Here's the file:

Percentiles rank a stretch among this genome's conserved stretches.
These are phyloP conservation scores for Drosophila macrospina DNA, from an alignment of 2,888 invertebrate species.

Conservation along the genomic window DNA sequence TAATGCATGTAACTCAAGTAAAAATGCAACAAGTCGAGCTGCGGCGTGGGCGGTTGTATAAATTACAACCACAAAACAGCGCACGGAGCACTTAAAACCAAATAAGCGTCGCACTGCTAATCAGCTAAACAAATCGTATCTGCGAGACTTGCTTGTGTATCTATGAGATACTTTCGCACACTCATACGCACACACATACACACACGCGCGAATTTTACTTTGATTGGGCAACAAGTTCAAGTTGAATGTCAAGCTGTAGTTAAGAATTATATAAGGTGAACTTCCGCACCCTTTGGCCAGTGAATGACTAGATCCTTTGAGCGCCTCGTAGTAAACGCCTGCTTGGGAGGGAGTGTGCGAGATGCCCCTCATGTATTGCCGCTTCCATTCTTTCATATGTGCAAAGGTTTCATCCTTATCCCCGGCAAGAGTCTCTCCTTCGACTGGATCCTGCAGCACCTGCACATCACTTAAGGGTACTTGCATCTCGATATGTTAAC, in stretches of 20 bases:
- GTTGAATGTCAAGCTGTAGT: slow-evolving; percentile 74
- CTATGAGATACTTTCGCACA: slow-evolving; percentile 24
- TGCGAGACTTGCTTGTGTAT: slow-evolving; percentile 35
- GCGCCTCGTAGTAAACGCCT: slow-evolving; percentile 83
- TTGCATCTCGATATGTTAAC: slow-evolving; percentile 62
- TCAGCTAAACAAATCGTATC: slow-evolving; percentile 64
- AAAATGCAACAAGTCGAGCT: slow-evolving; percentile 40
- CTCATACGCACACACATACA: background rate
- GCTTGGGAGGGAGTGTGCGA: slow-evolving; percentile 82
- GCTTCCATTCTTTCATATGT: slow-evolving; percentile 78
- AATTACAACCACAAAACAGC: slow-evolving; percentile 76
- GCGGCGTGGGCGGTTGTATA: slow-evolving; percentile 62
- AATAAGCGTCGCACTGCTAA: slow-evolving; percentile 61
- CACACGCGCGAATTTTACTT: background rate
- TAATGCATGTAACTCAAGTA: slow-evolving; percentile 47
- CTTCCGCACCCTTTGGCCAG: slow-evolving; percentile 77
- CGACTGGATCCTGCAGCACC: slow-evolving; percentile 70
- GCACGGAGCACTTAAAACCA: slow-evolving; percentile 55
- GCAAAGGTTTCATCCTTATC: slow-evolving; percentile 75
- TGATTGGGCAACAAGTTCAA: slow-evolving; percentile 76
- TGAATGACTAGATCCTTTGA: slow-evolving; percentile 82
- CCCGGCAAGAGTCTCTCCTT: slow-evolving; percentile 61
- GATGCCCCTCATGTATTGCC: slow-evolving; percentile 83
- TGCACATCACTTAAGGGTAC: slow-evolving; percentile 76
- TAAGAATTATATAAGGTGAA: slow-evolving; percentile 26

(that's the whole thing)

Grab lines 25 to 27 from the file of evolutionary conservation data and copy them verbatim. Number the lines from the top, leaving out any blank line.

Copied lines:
- CCCGGCAAGAGTCTCTCCTT: slow-evolving; percentile 61
- GATGCCCCTCATGTATTGCC: slow-evolving; percentile 83
- TGCACATCACTTAAGGGTAC: slow-evolving; percentile 76